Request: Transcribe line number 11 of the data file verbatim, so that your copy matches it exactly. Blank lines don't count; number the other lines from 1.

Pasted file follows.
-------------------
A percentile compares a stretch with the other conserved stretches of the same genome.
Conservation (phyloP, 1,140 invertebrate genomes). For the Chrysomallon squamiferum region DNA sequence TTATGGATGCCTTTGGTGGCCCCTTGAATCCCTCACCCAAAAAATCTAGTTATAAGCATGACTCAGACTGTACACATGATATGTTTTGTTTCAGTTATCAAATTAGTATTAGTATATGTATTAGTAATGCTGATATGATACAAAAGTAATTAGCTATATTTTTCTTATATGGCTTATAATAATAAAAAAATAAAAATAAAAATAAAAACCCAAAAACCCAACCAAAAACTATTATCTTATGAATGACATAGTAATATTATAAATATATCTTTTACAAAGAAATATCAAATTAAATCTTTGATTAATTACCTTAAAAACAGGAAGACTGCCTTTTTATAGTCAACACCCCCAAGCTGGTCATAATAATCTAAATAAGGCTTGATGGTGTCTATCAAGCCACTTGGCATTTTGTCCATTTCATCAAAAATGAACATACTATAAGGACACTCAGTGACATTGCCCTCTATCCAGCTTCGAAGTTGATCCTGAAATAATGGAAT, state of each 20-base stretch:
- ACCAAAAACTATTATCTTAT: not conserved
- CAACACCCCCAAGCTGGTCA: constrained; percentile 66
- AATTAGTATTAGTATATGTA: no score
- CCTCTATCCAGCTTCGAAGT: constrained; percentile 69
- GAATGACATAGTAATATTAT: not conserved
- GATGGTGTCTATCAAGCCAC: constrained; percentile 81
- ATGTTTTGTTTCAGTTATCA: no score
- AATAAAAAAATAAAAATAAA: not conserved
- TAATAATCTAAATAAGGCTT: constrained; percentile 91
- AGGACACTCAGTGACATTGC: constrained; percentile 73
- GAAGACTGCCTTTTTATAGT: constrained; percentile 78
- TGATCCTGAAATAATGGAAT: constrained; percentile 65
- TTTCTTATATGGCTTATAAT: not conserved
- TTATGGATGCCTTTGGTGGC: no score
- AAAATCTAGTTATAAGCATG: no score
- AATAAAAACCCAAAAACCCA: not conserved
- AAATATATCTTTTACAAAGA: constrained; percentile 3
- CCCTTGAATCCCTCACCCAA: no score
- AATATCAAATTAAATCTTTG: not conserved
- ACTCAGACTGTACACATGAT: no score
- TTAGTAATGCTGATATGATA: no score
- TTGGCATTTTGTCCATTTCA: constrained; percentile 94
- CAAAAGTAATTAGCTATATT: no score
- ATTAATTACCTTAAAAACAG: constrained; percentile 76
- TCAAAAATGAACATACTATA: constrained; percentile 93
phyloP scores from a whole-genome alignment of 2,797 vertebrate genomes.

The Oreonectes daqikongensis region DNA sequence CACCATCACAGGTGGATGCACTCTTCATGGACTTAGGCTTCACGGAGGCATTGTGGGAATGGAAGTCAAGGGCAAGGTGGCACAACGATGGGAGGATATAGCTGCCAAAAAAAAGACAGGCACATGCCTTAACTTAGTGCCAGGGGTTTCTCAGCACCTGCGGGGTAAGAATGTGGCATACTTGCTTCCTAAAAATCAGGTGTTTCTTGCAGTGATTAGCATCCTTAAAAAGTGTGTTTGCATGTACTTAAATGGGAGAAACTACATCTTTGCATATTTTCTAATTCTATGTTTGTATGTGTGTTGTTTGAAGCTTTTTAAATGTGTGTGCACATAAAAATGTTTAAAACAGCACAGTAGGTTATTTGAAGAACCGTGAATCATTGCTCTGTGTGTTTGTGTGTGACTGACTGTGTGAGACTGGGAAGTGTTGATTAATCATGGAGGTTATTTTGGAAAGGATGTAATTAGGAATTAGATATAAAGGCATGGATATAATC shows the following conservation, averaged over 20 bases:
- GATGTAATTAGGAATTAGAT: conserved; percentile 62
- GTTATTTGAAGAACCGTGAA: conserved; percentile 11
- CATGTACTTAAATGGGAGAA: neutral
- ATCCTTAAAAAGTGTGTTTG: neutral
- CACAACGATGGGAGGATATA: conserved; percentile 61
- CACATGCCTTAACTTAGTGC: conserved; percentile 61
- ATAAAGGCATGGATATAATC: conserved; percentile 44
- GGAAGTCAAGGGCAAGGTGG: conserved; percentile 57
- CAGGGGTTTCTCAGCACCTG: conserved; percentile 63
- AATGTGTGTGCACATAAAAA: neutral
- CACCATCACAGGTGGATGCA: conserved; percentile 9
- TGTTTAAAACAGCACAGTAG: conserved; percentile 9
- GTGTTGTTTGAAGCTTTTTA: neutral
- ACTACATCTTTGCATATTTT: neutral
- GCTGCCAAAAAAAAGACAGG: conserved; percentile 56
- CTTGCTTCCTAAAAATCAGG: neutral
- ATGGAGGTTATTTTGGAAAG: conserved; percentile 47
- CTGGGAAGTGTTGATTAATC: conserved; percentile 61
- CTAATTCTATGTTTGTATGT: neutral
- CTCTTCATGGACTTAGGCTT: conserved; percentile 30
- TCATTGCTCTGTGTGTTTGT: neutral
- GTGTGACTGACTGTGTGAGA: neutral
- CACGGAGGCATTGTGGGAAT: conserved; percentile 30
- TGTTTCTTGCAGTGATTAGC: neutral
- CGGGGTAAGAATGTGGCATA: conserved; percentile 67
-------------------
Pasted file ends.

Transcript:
- TAATAATCTAAATAAGGCTT: constrained; percentile 91